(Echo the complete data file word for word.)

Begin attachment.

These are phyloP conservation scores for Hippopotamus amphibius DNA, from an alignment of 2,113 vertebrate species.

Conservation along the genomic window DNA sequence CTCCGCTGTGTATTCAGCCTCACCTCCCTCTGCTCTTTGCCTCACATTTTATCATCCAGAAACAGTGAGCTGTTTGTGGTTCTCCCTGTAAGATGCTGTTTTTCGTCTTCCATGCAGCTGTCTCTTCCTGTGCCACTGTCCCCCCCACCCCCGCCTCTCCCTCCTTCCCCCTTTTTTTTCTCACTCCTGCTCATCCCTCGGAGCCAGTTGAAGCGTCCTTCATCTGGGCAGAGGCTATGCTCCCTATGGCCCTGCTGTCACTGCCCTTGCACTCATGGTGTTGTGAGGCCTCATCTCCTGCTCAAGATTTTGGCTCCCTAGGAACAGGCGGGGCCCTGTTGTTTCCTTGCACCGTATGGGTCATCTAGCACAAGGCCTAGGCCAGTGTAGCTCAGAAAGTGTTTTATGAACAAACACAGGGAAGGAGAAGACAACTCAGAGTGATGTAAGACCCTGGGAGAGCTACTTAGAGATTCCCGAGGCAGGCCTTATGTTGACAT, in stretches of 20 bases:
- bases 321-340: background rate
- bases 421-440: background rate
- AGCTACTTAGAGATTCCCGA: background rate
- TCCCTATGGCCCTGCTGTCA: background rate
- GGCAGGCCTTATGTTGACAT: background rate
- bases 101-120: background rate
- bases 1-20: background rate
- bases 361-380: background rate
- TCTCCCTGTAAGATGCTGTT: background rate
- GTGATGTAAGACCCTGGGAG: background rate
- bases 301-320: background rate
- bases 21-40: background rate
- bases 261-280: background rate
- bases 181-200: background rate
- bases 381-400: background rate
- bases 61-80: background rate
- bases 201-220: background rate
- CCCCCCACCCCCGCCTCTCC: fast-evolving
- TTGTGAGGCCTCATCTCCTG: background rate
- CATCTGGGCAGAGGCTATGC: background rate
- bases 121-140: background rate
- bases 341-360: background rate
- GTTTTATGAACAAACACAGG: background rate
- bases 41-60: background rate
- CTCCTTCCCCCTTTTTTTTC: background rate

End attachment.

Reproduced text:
These are phyloP conservation scores for Hippopotamus amphibius DNA, from an alignment of 2,113 vertebrate species.

Conservation along the genomic window DNA sequence CTCCGCTGTGTATTCAGCCTCACCTCCCTCTGCTCTTTGCCTCACATTTTATCATCCAGAAACAGTGAGCTGTTTGTGGTTCTCCCTGTAAGATGCTGTTTTTCGTCTTCCATGCAGCTGTCTCTTCCTGTGCCACTGTCCCCCCCACCCCCGCCTCTCCCTCCTTCCCCCTTTTTTTTCTCACTCCTGCTCATCCCTCGGAGCCAGTTGAAGCGTCCTTCATCTGGGCAGAGGCTATGCTCCCTATGGCCCTGCTGTCACTGCCCTTGCACTCATGGTGTTGTGAGGCCTCATCTCCTGCTCAAGATTTTGGCTCCCTAGGAACAGGCGGGGCCCTGTTGTTTCCTTGCACCGTATGGGTCATCTAGCACAAGGCCTAGGCCAGTGTAGCTCAGAAAGTGTTTTATGAACAAACACAGGGAAGGAGAAGACAACTCAGAGTGATGTAAGACCCTGGGAGAGCTACTTAGAGATTCCCGAGGCAGGCCTTATGTTGACAT, in stretches of 20 bases:
- bases 321-340: background rate
- bases 421-440: background rate
- AGCTACTTAGAGATTCCCGA: background rate
- TCCCTATGGCCCTGCTGTCA: background rate
- GGCAGGCCTTATGTTGACAT: background rate
- bases 101-120: background rate
- bases 1-20: background rate
- bases 361-380: background rate
- TCTCCCTGTAAGATGCTGTT: background rate
- GTGATGTAAGACCCTGGGAG: background rate
- bases 301-320: background rate
- bases 21-40: background rate
- bases 261-280: background rate
- bases 181-200: background rate
- bases 381-400: background rate
- bases 61-80: background rate
- bases 201-220: background rate
- CCCCCCACCCCCGCCTCTCC: fast-evolving
- TTGTGAGGCCTCATCTCCTG: background rate
- CATCTGGGCAGAGGCTATGC: background rate
- bases 121-140: background rate
- bases 341-360: background rate
- GTTTTATGAACAAACACAGG: background rate
- bases 41-60: background rate
- CTCCTTCCCCCTTTTTTTTC: background rate